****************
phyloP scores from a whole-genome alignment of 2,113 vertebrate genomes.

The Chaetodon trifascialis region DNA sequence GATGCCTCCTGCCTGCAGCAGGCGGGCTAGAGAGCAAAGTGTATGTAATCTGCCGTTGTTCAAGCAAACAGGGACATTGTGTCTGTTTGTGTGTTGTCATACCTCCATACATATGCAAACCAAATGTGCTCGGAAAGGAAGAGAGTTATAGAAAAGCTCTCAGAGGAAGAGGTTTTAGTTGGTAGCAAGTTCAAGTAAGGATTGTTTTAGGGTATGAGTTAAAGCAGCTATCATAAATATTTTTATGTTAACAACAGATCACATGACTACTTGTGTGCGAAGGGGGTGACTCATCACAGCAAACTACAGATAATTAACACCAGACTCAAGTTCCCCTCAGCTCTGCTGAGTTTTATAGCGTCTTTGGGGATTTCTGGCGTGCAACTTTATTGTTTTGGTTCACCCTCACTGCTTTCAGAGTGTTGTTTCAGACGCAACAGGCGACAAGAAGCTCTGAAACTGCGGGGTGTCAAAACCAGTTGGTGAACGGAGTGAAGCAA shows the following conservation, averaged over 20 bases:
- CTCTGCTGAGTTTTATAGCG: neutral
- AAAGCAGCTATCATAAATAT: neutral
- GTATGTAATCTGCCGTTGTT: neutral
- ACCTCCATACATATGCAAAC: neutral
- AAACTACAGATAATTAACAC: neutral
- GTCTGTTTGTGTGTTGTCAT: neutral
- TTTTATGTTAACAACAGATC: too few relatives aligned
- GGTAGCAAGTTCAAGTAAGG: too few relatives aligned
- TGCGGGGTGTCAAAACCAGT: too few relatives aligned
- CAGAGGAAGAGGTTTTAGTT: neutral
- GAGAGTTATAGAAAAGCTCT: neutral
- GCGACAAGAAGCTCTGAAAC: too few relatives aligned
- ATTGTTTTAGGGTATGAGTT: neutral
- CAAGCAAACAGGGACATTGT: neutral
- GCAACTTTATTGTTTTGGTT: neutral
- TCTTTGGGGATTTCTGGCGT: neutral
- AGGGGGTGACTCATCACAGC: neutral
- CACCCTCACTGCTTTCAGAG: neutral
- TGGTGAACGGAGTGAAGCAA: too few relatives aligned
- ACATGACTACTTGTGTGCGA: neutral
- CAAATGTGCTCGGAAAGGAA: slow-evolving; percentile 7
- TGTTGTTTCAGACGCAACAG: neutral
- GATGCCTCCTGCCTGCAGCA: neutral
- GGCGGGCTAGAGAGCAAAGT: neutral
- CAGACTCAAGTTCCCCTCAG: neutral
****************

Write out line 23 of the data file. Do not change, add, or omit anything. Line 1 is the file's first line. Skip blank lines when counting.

- CAAATGTGCTCGGAAAGGAA: slow-evolving; percentile 7